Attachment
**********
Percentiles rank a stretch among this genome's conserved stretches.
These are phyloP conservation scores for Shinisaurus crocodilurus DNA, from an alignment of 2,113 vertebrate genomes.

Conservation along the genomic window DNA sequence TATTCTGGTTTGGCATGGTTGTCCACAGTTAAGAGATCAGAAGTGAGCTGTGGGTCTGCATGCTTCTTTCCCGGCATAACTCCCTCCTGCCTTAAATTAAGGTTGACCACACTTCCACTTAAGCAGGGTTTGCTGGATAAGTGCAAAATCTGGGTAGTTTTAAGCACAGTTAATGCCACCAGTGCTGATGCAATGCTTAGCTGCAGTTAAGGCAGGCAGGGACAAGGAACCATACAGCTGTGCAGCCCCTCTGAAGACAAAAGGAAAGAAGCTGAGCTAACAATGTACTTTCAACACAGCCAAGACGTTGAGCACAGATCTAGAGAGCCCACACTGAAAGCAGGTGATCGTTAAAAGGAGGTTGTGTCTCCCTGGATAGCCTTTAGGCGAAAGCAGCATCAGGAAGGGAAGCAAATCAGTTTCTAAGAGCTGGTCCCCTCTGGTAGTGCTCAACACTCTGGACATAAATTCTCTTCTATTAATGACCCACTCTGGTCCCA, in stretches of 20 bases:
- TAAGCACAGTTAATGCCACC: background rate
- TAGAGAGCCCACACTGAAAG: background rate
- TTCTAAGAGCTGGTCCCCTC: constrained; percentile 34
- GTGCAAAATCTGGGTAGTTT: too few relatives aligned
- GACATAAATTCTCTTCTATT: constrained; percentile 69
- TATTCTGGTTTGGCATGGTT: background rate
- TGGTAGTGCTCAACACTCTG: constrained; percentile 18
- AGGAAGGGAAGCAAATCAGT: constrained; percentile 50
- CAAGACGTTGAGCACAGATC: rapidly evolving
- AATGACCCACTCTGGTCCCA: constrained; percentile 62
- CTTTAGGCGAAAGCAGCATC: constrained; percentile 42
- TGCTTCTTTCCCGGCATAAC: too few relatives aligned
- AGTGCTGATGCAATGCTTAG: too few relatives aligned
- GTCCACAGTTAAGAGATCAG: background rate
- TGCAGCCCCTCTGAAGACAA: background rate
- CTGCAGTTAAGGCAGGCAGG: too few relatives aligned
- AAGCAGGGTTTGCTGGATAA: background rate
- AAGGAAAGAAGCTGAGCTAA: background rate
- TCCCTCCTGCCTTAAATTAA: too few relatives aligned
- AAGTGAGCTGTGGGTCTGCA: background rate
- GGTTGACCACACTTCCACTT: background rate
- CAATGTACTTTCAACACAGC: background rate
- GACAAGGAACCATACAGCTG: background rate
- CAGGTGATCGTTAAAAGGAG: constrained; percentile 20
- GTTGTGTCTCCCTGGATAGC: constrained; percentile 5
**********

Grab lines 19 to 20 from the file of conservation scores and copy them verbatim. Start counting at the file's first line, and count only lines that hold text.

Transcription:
- CTGCAGTTAAGGCAGGCAGG: too few relatives aligned
- AAGCAGGGTTTGCTGGATAA: background rate